# Using math to map social connections

DOE/Sandia National Laboratories

LIVERMORE, Calif. — Imagine being able to predict how a group of people will behave before they even know it themselves. From the dynamics of a sports team to the complexities of a nation, the ability to anticipate human interactions has long been a goal of scientists and analysts. Now, a team of researchers at Sandia National Laboratories is pioneering a new approach to social analysis.

Sandia cybersecurity expert Mike Brzustowicz believes a well-known mathematical function may provide the key to predicting that level of social interaction.

“The Fourier transform is a mathematical principle that very simply tells you the frequency — the count — of things that you’re observing. A famous use of the principle is transforming sound waves and time into frequency,” Brzustowicz explained. “We are working with the non-Abelian Fourier transform. This is a totally different thing. It tells you about combinations of entities. So instead of understanding what individual things are happening, it tells you what connections exist between groups of things.”

The work builds upon what was started with one of Brzustowicz’s collaborators, David Uminsky. Uminsky began the work at the University of San Francisco when trying to analyze genetic sequences and identify mutations. Eventually Uminsky and his team reached a point where they lacked the computing power to analyze large number sets and needed the computational capability that Sandia can offer.

“When you talk about a combination of things, there are almost infinitely many combinations of very small groups,” Brzustowicz explained. “The basketball team idea is something my collaborator David Uminsky published a long time ago: There are 15 players on the bench and there are five on the floor at a time. And then with those five on the floor, you look at thousands of combinations of the different players.”

But that is a small system to look at when compared to a community, a state or a nation, or groups of people that are not even geographically related.

“Ten years ago, it took forever to process that on a computer, and now it takes me like a second. But when you think of a social network, you may be thinking of hundreds or thousands of people,” Brzustowicz said. “If you have 20 people together or 30 people, there are so many possible group combinations. You couldn’t maybe write them all down because you wouldn’t have enough memory on your computer, or you wouldn’t be able to annotate them. If we wanted to look at social networks and understand how subgroups interact with social networks, we’re barely getting there. So that’s our challenge.”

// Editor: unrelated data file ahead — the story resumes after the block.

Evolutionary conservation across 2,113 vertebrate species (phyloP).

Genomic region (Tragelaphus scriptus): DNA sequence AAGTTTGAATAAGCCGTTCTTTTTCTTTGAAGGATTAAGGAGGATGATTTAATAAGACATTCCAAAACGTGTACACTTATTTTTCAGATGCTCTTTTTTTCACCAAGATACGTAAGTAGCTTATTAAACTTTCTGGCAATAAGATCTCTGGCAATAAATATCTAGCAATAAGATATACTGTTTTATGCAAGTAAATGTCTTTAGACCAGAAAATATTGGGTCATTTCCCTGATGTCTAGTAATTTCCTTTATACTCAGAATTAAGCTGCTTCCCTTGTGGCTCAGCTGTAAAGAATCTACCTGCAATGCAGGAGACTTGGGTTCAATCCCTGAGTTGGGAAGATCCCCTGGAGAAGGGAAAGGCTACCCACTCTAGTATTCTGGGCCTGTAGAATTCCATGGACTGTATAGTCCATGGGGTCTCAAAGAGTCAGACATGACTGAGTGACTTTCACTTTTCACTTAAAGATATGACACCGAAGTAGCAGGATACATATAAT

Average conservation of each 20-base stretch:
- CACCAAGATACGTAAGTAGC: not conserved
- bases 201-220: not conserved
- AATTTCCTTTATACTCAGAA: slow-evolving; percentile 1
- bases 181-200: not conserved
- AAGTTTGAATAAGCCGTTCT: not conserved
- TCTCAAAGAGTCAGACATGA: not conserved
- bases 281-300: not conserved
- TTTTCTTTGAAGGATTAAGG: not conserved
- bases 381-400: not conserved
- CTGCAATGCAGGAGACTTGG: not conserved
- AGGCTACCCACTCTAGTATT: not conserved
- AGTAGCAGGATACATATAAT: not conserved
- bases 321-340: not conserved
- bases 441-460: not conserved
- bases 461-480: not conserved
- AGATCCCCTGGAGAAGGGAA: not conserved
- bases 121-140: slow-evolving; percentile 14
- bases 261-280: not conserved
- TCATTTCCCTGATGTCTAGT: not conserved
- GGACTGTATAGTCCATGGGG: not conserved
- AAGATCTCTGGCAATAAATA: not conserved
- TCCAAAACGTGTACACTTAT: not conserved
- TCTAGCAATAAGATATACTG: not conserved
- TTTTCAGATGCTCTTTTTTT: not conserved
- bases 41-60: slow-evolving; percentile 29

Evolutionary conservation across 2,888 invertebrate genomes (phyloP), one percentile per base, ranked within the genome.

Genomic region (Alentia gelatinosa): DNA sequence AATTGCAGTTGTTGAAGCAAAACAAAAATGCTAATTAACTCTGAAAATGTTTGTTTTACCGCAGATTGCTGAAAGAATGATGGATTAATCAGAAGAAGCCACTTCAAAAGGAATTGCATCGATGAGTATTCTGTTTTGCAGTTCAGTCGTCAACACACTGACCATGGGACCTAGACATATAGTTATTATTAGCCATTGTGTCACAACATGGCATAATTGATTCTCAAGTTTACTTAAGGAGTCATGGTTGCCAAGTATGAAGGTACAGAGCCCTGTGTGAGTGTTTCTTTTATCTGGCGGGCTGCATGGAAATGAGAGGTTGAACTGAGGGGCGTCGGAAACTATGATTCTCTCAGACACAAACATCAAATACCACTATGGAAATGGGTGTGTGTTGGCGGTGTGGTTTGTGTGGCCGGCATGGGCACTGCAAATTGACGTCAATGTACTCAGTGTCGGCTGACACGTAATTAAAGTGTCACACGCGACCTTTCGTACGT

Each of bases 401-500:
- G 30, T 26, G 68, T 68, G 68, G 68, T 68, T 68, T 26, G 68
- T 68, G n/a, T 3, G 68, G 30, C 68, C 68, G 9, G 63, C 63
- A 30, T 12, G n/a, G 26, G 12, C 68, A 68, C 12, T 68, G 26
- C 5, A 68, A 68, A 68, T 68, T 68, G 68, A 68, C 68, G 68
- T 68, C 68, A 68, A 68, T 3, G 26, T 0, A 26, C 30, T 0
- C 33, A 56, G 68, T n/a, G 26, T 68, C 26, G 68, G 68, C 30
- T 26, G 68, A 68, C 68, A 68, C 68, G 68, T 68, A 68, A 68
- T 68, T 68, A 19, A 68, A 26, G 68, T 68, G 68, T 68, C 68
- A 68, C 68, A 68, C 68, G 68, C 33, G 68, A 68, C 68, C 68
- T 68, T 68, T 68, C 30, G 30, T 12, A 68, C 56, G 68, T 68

Now Brzustowicz and his team are trying to figure out how big a transform they can compute, and what kinds of groups they can predict.

“We’re already doing stuff that’s really cool,” Brzustowicz said. “It’s enviable that we can get to this level, but if we can go further, you know, like no one’s doing this, the non-Abelian Fourier transform.”

He added that Sandia is ideally positioned to figure out where the math goes next.

“I think that’s what the national labs are good at,” Brzustowicz concluded. “We’re not academics, we’re not industry. We’re not bound by those two extremes, bounded by ‘what can you do that will get published’ and bound by, ‘does this make the submit button at Google work better, or make the timeline at Facebook more appealing?’ We’re in the middle where we solve practical problems, but we have these huge resources available to us.”

With the help of Labs Directed Research and Development funding, Brzustowicz and his team may soon be able to predict even the complexities of human interactions.

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